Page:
Songfacts®: You can leave comments about the song at the bottom of the page.
This was written by Toni Wine, Irwin Levine and Phil Spector. Wine and Levine were songwriters who were signed to Don Kirshner's publishing company when Wine was 14 and Levine was 16. They teamed up to write "Candida
," which was the first hit for Tony Orlando & Dawn. Spector, who also produced this track, is famous for his "Wall Of Sound" recording technique, which he used as producer of classic songs like "You've Lost That Lovin' Feelin'
" and "Be My Baby
." They wrote the song in Wine's New York apartment.
Toni Wine told us the inspiration for this song: "The times. The very difficult times. It was disturbing, everything that was going on at that time period between people. All of our people. Just people. And segregation, differences. It was heartfelt. And that's how that song came about. We did that song and Phillip did an incredible record with The Checkmates. You know, Sonny Charles has a great lead. It was Sonny and Sweet Louie. It was a great record."
Toni Wine: "It was about a black woman. The male is singing to her, she is his sweetheart. She is his world, and she is his black pearl. They're dreaming of better times, better days, and he is saying, "Black pearl, pretty little girl, let me put you up where you belong. Black pearl, precious little girl, you've been in the background much too long." Which, at that time, with segregation, you had black students, white students, but older people, a lot of the black women, were depicted as being housekeepers, cooks, rather than having positions in companies, whether they were capable or not. It was a very difficult time period. They really weren't given the chances that their counterparts, the white women, may have been given. And it was time to have a song putting them on a pedestal. Because it shouldn't be "they" or "us" or anything. We are all capable of doing the same job, and should be given that chance. If we do a job well, we should be given the opportunity to do it, regardless of black or white. And in those days it wasn't as easy."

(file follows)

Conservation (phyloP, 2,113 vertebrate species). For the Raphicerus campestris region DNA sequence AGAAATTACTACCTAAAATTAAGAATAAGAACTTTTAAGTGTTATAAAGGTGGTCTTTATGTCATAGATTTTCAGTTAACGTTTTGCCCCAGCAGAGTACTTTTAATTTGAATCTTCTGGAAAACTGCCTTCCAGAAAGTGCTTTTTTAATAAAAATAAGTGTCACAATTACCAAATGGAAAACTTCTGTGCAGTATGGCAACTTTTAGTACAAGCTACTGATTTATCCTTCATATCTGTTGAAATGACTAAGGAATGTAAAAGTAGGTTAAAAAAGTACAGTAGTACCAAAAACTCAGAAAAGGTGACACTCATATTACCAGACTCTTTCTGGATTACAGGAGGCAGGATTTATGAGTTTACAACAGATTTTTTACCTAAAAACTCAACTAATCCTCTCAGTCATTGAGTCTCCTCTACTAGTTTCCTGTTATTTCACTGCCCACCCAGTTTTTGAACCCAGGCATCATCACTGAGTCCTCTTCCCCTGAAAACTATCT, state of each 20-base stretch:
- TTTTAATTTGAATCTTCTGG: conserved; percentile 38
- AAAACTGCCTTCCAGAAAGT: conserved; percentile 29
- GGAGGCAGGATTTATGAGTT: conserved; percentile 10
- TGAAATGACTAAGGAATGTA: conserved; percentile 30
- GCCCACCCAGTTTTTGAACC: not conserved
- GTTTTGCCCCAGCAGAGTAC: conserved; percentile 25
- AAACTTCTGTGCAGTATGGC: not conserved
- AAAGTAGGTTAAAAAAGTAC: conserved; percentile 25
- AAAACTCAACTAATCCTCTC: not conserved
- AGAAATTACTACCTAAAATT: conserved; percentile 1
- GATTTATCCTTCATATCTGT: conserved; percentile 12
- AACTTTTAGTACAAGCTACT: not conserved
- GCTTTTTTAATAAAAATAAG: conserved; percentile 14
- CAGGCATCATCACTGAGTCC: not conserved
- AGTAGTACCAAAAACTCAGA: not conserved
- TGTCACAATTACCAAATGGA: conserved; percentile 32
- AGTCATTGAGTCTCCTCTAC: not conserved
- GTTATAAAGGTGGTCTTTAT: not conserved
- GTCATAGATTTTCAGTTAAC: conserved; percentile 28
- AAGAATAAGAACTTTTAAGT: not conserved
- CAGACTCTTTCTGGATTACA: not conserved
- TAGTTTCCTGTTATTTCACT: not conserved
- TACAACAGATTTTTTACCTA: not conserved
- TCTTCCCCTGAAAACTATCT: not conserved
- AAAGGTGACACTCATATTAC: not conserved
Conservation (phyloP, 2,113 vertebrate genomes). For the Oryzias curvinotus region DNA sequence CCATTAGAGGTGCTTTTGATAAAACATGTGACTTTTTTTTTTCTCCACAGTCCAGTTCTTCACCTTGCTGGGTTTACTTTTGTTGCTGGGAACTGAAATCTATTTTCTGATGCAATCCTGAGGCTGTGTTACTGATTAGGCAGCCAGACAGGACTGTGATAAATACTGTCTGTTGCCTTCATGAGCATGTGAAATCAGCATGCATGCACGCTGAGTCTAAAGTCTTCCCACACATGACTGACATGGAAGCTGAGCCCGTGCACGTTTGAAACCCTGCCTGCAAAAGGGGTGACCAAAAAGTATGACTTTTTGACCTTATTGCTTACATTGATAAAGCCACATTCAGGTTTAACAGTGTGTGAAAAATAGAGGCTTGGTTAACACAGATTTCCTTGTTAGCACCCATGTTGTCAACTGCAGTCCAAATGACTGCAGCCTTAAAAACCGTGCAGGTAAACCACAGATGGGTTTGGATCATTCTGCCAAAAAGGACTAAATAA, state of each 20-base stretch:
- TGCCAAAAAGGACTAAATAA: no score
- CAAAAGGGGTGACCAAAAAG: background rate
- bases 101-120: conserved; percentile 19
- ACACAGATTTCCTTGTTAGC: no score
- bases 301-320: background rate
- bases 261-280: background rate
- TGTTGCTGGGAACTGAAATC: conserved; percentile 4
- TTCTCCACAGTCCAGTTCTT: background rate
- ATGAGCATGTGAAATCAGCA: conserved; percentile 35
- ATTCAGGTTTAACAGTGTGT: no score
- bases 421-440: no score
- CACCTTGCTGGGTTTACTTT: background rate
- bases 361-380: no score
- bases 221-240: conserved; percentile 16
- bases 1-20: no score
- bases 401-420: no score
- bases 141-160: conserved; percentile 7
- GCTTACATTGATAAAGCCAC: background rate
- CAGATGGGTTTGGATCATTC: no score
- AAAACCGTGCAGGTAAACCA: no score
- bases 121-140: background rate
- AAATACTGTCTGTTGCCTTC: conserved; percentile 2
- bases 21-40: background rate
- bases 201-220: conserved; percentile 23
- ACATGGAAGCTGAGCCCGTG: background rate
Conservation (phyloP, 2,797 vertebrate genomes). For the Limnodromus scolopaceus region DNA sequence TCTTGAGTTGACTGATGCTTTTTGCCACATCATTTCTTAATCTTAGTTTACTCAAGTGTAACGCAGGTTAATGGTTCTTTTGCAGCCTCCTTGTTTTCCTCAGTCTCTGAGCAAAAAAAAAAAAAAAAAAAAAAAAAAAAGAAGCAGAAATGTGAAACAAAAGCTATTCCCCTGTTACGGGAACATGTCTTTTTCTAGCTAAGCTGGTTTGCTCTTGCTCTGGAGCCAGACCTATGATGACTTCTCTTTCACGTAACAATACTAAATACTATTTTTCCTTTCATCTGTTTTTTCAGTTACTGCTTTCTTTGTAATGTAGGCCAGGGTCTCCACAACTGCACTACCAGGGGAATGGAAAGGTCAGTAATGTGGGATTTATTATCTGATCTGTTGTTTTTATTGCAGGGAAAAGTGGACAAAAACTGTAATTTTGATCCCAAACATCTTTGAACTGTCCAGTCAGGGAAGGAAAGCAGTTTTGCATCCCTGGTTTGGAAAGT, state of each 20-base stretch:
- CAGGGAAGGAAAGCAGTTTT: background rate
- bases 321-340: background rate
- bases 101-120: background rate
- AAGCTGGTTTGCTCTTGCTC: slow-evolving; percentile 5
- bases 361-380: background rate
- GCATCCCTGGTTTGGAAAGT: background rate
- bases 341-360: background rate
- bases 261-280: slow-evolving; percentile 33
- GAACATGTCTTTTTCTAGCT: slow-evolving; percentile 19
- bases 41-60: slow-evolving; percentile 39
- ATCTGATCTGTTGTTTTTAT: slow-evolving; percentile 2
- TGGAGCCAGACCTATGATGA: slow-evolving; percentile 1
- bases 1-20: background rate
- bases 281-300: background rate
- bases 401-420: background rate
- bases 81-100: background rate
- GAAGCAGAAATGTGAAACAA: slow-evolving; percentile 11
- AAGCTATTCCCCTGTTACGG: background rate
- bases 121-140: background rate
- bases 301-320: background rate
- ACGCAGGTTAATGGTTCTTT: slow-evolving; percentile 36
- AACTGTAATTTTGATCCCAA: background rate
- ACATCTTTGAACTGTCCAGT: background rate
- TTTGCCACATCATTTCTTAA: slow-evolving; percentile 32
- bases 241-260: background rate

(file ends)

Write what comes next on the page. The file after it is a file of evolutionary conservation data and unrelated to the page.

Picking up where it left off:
Speaking of her co-writers Levine and Spector, Wine says, "Irwin and I wrote together for a long time. He was just one of the greatest, most wonderful... he was hilarious. He passed away several years ago. He had a fabulous family, and I mean, he was wonderful. Always was. And Philip is incredibly talented, great sense of humor, and he's a musical genius, we all know that he's created some incredible memorable songs, as well as records.
I think 'Black Pearl' certainly speaks for the way the three of us feel. I love that song, it's very dear to me. And even though I've had success with other songs, but I think 'Black Pearl' has always been and will be my favorite. It's very dear to me." (For more, check out our interview with Toni Wine
Eric Kretz of Stone Temple Pilots
The STP drummer talks about how they write their songs, and how the process is different now that Chester Bennington has replaced Scott Weiland.
Rudolf, Bob Dylan and the Singing Dogs all show up in this Fact or Fiction for seasonal favorites.
Dan cracked the Top 40 with "Ritual," then went to India and spent 2 hours with the Dalai Lama.
Steven Tyler of Aerosmith
Tyler talks about his true love: songwriting. How he identifies the beauty in a melody and turns sorrow into art.